Julia Glass is one of my favorite writers — as in the actual use of words to describe, set a mood, bring to life. Her vocabulary is both large and up-to-date (it’s possible that she made up several of the more modern slang words). She creates these amazing turns of phrase — the words literally turning / tumbling around in the phrase — and so many of her sentences are gorgeous little nuggets that I grew tired of underlining. She does a pretty interesting job of describing nature, pieces of art, and different architectures. I say “interesting” because I typically don’t enjoy descriptions — I don’t visualize from words well — but her descriptions touch on more than just the visual, and I find myself reading slowly, rapt. Her depiction of technology evolution and the resulting shifts in human behavior over the next ten years was seamlessly and utterly believably done.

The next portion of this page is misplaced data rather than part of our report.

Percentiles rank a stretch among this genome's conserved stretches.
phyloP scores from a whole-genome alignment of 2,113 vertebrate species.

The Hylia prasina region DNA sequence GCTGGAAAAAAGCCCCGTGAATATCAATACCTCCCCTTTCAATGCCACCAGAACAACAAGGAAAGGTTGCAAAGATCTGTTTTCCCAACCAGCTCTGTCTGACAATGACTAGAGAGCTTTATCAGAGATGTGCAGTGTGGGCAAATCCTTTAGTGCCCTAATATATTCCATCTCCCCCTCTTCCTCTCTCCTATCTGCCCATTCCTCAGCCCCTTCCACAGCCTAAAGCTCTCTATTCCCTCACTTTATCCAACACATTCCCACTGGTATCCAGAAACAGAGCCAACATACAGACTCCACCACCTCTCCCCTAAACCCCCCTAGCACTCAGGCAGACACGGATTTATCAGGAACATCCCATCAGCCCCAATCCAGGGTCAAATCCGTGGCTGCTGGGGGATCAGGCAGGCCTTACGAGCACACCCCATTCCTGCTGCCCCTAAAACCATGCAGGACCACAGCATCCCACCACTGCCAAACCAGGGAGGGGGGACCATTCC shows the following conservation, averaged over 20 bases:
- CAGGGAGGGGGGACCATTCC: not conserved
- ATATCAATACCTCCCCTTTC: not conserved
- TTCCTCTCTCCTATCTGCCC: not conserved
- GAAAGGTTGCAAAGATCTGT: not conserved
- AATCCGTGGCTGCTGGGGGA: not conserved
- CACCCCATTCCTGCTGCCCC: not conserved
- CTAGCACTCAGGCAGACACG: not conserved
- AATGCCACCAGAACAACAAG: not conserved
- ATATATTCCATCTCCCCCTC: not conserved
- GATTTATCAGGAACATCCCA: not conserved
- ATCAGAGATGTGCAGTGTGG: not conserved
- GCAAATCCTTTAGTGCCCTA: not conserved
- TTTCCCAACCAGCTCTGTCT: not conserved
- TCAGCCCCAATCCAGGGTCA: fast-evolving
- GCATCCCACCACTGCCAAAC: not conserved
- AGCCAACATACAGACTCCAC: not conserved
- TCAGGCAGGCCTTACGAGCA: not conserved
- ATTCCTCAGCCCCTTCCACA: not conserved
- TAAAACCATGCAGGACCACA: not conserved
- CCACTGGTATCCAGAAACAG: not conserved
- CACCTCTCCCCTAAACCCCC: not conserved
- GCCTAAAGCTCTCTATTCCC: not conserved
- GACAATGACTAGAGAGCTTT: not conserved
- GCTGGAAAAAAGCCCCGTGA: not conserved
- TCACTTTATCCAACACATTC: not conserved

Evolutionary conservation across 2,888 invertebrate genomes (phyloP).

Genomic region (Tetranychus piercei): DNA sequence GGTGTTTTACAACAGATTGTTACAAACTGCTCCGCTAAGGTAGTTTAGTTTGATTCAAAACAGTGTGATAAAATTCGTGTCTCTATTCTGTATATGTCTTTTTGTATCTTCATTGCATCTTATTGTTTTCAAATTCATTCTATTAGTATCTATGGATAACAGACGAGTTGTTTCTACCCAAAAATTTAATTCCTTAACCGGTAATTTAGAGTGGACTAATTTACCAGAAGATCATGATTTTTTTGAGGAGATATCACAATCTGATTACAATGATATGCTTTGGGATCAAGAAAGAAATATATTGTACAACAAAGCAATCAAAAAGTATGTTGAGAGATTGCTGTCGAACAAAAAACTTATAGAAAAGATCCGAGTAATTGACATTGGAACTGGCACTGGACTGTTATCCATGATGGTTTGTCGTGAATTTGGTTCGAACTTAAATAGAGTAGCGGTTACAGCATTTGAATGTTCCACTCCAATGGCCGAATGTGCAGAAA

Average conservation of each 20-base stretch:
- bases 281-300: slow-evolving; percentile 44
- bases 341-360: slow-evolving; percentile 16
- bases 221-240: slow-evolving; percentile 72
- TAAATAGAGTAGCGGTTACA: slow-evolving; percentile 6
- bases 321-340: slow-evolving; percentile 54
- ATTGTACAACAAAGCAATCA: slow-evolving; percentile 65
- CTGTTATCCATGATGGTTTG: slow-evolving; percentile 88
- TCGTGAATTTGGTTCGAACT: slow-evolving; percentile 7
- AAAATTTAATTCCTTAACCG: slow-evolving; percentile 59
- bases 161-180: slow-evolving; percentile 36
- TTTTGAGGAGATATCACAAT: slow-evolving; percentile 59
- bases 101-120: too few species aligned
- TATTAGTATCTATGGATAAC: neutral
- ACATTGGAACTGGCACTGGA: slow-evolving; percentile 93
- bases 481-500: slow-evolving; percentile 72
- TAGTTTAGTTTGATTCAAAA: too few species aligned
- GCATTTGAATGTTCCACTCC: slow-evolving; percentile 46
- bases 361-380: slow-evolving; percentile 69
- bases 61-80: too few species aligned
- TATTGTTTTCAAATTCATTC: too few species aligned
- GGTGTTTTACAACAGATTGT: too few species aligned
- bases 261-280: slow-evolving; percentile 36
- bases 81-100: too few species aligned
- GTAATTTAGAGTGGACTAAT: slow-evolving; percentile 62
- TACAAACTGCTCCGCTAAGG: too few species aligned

I valued the personal reflections, discussions, and general interactions between characters — each with sometimes wildly different perceptions of reality — what was happening, what was important, what could be done, who to blame. I appreciated the sometimes subtle differences between generations, culminating in a last few pages describing the thought processes of a young (middle school age) boy whose worldview had obviously been molded by the events of his short life.

Overall, a book that made me think, made me understand other people a little better, and gave me a set of characters that I would enjoy knowing better. I did stick to reading during the day because I am easily anxietified (my word) and wanted to be able to sleep.